Voters in cities and states across the country are turning to ranked choice voting to give themselves - and future generations - better options. That’s what Alexis W. of Maine shared with us.
"It’s important that my son knows his voice always matters – that he does have a say in a democracy that is of the people, by the people, and for the people. That’s why I gathered, sorted, and filed thousands of petitions for ranked choice voting over the past several months. Ranked choice voting won’t fix all of the problems with our politics, but it will put more power back in the hands of voters. It will make politicians more accountable to people by encouraging candidates to appeal to more voters to win elections."
Learn more about the historic campaign to make Maine the first state to use ranked choice voting for statewide elections.
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On March 20 and 27, French voters elected their local representatives. These representatives (general counselors) are chosen town-by-town, and gather by departments and elect their president to represent their fellow voters at the regional level. In other words, French local elections are a relatively minor step in the electoral calendar that will bring France to vote for its president in May 2012.Read More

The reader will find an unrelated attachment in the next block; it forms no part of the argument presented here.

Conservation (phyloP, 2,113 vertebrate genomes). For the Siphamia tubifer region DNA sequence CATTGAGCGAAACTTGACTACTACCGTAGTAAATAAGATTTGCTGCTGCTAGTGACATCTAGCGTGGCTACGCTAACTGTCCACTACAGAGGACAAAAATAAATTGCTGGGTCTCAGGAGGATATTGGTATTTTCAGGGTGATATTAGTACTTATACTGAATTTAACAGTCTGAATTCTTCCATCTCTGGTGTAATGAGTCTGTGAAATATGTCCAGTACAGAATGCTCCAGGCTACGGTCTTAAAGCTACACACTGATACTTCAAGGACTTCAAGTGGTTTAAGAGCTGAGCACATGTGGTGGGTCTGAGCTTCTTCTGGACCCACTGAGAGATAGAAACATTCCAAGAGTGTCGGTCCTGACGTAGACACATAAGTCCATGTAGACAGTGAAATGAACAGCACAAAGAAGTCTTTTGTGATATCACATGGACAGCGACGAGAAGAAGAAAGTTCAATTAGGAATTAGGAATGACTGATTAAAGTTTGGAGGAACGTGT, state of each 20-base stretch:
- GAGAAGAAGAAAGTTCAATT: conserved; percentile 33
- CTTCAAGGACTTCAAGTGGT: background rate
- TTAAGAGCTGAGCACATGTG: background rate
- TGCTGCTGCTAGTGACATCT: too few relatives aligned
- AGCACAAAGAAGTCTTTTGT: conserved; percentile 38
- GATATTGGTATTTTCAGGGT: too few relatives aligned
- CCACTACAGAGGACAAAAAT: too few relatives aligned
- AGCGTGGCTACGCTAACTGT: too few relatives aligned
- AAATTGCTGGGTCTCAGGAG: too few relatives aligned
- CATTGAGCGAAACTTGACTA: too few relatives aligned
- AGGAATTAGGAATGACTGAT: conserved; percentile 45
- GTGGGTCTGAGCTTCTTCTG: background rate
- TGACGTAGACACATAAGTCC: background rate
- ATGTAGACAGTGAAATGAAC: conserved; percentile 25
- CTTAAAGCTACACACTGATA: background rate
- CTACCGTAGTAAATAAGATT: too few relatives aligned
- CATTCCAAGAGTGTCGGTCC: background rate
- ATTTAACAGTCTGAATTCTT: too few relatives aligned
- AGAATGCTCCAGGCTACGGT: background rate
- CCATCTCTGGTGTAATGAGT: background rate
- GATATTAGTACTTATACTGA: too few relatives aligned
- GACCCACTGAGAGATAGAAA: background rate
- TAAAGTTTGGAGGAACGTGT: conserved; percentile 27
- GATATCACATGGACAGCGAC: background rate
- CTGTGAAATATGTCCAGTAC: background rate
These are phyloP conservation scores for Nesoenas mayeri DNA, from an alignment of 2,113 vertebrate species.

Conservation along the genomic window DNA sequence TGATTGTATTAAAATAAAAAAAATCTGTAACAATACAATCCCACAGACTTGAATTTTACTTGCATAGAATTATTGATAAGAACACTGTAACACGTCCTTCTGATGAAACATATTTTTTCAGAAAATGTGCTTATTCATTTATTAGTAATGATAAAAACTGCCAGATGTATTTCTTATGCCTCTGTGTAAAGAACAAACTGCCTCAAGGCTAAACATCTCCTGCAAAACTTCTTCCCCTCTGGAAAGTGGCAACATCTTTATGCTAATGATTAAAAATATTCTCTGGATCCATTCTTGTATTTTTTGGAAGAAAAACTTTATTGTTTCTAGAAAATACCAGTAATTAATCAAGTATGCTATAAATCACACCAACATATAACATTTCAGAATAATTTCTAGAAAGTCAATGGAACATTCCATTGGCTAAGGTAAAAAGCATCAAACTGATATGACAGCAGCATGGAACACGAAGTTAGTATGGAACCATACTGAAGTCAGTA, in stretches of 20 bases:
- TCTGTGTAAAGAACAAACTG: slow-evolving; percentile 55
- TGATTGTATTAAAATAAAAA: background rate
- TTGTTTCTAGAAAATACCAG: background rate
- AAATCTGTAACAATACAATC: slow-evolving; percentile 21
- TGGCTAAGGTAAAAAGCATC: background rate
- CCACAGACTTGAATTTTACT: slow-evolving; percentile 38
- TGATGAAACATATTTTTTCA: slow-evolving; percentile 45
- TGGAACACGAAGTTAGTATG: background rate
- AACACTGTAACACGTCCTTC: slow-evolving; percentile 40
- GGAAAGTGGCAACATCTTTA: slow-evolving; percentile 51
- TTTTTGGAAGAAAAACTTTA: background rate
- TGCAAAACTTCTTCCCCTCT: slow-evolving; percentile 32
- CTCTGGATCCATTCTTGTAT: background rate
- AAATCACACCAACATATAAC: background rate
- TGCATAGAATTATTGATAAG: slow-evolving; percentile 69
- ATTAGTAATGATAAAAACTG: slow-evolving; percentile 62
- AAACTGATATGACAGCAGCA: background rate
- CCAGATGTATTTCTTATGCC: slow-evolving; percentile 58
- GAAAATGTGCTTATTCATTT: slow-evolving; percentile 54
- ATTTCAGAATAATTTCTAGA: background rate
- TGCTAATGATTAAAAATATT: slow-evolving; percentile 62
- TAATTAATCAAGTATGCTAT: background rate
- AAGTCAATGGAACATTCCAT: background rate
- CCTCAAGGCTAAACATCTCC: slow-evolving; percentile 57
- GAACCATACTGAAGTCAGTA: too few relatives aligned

by Dean Searcy
States around the country are plunging into the famed "political thicket" of redistricting. States having to move the fastest are those like New Jersey that this year will hold state legislative elections in their new plan. With winner-take-all rules, the impact of how lines are drawn is enormously point - that's why FairVote suggests giving more power to voters and less power to mapmakers through adoption of forms of proportional voting. New Jersey's state legislative districts provide a good example.New Jersey's Apportionment Commission is a bipartisan body which is responsible for appointing the state's 40 legislative districts following a census every ten years. Each state legislative district elects one state senator and two state assembly members. After the usual impasse between the five Republican and five Democratic commission members, the tie-breaking member of the commission (one selected with the goal of being independent and representing the public interest) went with the democratic plan. Below is the final appointment plan they agreed upon.Read More
The Arab world is still in trouble. Revolutionary nations Tunisia and Egypt are struggling for a successful, peaceful and democratic transition. Other peoples, especially in Yemen, Jordan and Bahrain, are still fighting for change. In a blog series introduced on March 22 , I am focusing on what's going on in Arab countries at the center of change.Read More